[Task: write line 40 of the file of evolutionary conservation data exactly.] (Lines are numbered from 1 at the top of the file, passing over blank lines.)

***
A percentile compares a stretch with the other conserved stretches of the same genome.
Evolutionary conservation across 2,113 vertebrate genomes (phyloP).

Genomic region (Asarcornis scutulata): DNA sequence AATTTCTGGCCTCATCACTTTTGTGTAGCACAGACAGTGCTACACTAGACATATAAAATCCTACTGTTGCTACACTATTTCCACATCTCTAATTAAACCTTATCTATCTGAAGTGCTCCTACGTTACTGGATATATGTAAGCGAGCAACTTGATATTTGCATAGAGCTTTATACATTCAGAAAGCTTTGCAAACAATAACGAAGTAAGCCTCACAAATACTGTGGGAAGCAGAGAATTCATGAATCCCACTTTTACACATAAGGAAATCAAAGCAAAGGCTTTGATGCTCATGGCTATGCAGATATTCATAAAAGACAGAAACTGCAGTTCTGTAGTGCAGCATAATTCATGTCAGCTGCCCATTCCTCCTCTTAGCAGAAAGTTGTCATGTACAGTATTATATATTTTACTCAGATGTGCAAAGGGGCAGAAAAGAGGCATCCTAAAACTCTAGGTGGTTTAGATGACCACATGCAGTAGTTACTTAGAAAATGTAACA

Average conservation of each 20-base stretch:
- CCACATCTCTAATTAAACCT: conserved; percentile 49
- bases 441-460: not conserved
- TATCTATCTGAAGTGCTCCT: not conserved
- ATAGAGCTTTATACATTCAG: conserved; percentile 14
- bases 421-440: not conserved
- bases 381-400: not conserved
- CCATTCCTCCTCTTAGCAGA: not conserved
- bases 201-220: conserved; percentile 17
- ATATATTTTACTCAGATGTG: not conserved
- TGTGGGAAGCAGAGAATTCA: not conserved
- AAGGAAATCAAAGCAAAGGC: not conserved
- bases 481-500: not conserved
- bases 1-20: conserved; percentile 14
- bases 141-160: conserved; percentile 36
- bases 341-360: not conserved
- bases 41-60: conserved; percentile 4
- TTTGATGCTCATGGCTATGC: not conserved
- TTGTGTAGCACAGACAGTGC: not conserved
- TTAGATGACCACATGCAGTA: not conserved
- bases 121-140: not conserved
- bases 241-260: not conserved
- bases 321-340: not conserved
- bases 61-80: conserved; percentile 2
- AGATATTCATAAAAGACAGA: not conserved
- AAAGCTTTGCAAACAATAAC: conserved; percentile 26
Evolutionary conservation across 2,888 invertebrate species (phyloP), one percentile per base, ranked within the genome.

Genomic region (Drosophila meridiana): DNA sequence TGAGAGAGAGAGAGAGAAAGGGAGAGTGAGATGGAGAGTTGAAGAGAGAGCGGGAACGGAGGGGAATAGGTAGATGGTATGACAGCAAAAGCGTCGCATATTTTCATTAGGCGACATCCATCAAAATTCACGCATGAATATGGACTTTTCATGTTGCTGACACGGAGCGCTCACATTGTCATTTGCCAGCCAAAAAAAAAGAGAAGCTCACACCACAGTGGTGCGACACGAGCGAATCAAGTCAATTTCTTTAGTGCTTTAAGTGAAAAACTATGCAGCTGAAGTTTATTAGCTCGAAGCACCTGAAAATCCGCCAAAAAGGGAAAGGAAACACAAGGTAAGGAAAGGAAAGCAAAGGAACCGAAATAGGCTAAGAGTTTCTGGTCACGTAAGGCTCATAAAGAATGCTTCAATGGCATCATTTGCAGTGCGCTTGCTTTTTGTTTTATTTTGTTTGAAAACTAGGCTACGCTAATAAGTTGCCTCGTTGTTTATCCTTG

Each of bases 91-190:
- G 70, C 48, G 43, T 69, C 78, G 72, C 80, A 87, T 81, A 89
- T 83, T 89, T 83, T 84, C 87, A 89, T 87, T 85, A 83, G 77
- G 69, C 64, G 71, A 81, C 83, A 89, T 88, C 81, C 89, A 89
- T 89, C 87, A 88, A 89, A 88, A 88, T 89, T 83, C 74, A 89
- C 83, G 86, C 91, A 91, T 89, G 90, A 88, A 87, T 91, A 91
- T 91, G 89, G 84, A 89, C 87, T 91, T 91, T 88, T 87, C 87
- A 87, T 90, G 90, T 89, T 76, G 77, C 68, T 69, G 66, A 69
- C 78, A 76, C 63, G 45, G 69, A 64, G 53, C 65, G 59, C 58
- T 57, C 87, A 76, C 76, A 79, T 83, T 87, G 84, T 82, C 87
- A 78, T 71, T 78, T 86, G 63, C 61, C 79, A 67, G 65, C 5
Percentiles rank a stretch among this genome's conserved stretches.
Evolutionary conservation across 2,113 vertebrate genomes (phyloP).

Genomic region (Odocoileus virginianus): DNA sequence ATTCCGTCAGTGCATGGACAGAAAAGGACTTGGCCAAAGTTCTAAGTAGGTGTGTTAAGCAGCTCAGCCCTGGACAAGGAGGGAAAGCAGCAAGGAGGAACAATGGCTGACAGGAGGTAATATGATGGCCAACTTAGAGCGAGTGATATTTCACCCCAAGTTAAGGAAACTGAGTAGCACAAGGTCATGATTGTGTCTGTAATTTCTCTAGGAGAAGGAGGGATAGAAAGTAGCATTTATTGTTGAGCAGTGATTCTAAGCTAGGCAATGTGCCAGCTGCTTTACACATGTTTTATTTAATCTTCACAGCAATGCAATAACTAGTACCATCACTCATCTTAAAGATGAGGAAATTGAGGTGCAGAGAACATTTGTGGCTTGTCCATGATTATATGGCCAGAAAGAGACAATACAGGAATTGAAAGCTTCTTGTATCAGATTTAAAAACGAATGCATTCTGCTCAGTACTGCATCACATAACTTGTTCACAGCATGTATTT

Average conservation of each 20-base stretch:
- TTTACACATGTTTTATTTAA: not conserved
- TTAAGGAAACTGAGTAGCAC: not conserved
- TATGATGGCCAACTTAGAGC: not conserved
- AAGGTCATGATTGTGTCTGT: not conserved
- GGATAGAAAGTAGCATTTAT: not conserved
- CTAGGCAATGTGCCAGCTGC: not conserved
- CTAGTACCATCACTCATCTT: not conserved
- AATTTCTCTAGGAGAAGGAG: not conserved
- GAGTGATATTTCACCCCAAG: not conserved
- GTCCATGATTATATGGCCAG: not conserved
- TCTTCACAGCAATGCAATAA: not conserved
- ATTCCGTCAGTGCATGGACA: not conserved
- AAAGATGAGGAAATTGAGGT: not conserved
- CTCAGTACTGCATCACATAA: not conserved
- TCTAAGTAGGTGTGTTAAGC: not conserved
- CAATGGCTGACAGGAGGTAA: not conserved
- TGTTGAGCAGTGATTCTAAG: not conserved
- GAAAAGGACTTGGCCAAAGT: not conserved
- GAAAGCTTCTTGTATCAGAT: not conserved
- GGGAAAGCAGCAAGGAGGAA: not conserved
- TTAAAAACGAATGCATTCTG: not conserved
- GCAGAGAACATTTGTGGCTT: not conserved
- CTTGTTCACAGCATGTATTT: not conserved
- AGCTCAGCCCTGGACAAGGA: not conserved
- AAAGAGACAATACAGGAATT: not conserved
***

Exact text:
- C 78, A 76, C 63, G 45, G 69, A 64, G 53, C 65, G 59, C 58